Huron, Bloody Huron


Our drive, hike & climb to Huron Peak summit

One more time. Brian and I thought we’d back to the Clear Creek Reservoir Road, this time to collect Mt Huron. We knew going in that it would be a 10+ mile hike in the snow with a 4000′ elevation gain due to the winter road closure, but we were on a roll and Huron was next on the list. The only problem would be the inevitable snow storm; the previous week it snowed all the night before. And, it did so again.

It was Brian’s turn to drive; we left his place in Golden @ 7:45pm on Friday (April, 23, 1999) heading toward Leadville.  The Bronco is a slow beast, but it works wonders on poor backcountry roads. Along the way, we were pleasantly surprised to find the roads in better shape than the previous week (when we did Missouri Mountain) despite the heavy new snow in the front range. We figured we’d gotten lucky on the snow distribution.

Brian picked the East Slopes route. At the time I figured it was the worst thing he could find, but in hindsight I suppose it might have been because Dawson wrote that the East Slopes generally have more snow. Well, we did have plenty of snow.

Aiming for the Clohesy Lake trailhead, we pulled off US Highway 24 onto Clear Creek Reservoir (dirt) Road. We immediately knew we had been mistaken about getting lucky with the snow; the accumulation was much worse than the previous week.  We drove past our previous camp at Vicksburg and to the Rockdale townsite where we turned onto the 4×4 road heading toward Clohesy Lake trailhead, but only managed to get 1/3 mile up the 3-mile road before the snow was too deep to drive even for the Bronco.  And, believe me, that means something. A determined Brian forced his way cross Clear Creek before giving up on the drive; that crossing was much more interesting than I like at 11:30pm.

We setup camp as quickly as frozen fingers allowed. And then sleep came quickly, and so did 5am.

The first thing we noticed was the temperature.  It was way too warm.  Crap, it was going to be a hellish, soft snow day.

The initial hiking over the 2.7 miles remaining of the 4×4 road was rather flat; we started at 10,000′ and took 1.5 hours to gain 800′ of elevation. I hoped in vain that it would be a nice downhill glide 10 hours hence. Still, it was an easy start, for me anyway. Brian broke trail; and for a change, he actually made a trail I could use instead of gliding across the surface like a modern day Legolas. It was odd to hear him grumble.

Once we cleared the treeline, we could see heavy snow covering the ridges descending from Huron.  It was still early and already a slide had occurred, nearly reaching our ascent path.  We kept our distance from the snowy slopes as best we could, and we tried to hurry to minimize our exposure.  But it was a long curving path to reach the couloir ascent to the summit ridge.

Detail on the final stretch to the summit

The final couloir was very steep and icy. So, we didn’t have to fear an avalanche, but the skins were only marginally up to the task of ascending such a steep, slick surface. We slowly worked our way up until about 3/4ths of the way up we had to exit into the rocks on the right to make the saddle.  The climb certainly would have been better with crampons and an axe.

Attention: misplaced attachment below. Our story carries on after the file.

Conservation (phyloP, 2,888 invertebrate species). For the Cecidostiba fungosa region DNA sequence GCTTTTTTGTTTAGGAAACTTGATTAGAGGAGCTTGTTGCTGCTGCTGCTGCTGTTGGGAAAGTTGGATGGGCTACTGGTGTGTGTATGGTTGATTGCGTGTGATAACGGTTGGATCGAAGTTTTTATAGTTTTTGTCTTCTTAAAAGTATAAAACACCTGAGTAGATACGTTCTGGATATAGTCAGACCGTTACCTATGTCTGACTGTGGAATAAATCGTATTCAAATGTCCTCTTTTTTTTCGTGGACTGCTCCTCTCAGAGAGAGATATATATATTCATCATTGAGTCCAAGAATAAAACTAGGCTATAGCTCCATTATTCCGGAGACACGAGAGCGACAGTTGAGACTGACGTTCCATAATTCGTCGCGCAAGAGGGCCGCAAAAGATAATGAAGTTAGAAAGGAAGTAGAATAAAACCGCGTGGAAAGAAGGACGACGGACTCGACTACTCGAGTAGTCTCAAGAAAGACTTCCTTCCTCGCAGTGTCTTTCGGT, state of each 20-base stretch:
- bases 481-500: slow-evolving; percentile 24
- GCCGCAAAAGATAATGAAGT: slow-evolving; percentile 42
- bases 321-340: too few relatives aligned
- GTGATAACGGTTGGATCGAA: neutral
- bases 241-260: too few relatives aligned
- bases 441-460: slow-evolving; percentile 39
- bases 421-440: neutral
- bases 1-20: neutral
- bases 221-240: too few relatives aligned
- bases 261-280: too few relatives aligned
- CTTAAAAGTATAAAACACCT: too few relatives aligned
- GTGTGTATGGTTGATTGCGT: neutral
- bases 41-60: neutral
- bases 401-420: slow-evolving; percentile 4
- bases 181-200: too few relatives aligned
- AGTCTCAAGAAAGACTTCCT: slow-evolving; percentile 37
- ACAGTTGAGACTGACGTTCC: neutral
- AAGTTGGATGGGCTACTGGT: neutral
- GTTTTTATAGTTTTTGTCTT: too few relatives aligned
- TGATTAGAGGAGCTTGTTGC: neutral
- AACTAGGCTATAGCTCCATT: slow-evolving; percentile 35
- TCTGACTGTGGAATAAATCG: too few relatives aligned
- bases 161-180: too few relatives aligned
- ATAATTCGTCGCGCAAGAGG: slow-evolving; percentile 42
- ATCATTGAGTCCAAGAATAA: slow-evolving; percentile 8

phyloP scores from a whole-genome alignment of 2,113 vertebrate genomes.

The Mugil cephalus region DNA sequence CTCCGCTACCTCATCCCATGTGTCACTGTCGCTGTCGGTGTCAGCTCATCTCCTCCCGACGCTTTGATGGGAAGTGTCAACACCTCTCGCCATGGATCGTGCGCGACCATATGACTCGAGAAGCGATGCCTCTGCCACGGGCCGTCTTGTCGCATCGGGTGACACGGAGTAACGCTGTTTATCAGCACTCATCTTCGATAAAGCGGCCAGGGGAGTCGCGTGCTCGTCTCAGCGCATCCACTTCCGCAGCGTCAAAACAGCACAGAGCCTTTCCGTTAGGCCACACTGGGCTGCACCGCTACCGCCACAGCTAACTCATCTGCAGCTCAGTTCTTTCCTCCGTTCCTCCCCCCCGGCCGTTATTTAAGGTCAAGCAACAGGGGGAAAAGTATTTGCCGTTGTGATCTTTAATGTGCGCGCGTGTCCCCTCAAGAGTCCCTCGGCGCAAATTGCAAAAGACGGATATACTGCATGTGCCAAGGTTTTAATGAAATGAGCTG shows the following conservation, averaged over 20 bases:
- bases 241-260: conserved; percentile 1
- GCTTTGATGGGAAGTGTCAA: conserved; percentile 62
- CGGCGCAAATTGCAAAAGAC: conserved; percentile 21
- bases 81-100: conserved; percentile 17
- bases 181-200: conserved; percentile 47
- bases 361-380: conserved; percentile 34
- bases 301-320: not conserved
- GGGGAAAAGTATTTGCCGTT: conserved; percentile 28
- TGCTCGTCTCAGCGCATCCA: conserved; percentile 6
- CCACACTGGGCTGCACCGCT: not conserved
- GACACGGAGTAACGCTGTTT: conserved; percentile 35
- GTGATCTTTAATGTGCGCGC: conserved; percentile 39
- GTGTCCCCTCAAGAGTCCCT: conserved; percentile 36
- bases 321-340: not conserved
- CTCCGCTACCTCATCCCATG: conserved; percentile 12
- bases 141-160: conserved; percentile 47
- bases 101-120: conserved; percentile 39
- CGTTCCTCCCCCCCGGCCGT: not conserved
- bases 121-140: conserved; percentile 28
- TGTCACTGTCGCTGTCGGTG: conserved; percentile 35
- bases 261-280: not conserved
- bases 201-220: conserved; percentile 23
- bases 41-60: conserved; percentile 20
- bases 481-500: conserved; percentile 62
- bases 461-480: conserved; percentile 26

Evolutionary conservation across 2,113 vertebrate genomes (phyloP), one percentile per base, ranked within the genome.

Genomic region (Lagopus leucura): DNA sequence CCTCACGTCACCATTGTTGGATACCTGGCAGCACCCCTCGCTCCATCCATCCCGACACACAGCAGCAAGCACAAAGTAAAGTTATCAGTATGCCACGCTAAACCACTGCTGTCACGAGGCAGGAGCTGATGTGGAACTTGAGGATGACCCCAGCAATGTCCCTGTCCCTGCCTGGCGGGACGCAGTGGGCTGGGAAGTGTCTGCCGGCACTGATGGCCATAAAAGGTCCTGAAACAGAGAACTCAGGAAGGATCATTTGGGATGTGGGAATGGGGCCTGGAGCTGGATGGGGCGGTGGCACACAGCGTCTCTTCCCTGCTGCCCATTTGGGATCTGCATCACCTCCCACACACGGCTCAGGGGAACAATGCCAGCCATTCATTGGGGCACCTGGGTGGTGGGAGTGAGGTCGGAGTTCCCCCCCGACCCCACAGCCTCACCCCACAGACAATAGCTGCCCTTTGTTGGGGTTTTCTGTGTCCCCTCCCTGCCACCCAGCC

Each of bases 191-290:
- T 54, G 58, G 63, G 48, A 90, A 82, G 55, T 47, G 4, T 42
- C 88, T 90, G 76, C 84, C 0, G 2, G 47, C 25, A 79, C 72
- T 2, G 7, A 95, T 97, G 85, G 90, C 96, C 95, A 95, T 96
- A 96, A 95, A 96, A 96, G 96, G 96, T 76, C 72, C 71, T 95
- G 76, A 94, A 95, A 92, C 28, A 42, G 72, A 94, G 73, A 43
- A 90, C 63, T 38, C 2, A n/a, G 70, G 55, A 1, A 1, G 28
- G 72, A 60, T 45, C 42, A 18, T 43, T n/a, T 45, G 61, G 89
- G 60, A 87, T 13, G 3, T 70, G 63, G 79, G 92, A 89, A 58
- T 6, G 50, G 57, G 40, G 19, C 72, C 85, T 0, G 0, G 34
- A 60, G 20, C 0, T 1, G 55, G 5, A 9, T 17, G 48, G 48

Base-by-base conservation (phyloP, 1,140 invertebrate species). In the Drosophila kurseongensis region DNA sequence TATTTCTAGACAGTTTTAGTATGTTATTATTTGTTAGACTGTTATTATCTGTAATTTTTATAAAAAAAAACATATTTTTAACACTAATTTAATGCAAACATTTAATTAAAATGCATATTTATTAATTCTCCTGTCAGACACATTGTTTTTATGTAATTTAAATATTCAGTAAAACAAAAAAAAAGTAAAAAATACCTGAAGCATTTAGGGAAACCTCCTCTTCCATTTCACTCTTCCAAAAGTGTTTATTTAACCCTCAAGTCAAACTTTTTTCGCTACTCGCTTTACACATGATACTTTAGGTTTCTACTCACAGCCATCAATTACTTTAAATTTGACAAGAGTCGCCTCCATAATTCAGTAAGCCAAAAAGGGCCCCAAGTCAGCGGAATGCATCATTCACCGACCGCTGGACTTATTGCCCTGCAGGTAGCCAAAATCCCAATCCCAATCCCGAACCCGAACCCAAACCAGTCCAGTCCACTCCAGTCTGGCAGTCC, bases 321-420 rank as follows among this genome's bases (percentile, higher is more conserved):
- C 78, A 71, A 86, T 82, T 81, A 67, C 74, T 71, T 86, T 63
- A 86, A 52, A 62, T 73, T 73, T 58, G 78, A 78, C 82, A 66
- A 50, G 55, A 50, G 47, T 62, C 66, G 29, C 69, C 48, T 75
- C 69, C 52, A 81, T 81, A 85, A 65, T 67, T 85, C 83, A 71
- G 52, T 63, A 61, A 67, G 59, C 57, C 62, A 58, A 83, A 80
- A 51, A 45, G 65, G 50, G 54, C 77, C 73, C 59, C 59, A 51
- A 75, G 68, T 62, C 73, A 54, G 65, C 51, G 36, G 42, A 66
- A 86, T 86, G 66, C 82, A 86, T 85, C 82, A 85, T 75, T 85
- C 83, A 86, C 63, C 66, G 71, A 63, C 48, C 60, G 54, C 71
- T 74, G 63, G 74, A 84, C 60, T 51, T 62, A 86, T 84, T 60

The weather had looked bad all day and continued to do so.  We tried to hurry to the summit, but the snow on the ridge was too soft. I literally had to swim across the sections without rocks to step on. This misery was compounded by my agreeing to bring the skis to the summit, where we sat for only as long as it took to eat a quick snack.

I carried the skis up to the summit and then carried them back down to just above the saddle.  When I dared put them back on, the snow stuck to the base like tar.

Fortunately, by the time we reached the top of the couloir, the skiing returned to a normal state for the day…merely terrible. A few turns into the descent, I hit a rough, icy section and lost it. I hit face first and cartwheeled down the slope, bashing my brains in on every flip. My self-arrest ski poles allowed me to stop after a few flips, but not before mutilating my nose. And this only 2 weeks since making a pact with God to take better care of my nose after allowing me to keep most of it after some frostbite on a cold, windy day on Mt Silverheels.

I bled continually and fell frequently as I attempted to escape Huron with my life and the remainder of my health (and nose).

Once we made it past the lake and reached the 4×4 parking area, the snow had softened enough to become impossible. In the last 3 miles, I fell through the snow 6 times. One time I could not get back up; it was a sort of quicksnow. I finally had to resort to rolling to escape the pit I dug for myself.

We made it back to camp at 6pm for an 11.5 hour day covering 4000′ of elevation gain and 10+ miles of soft snow slogging.  And, I was a bloody mess.

Some trips it is hard to remember that I do this because I love it; but it is important that I remember it.

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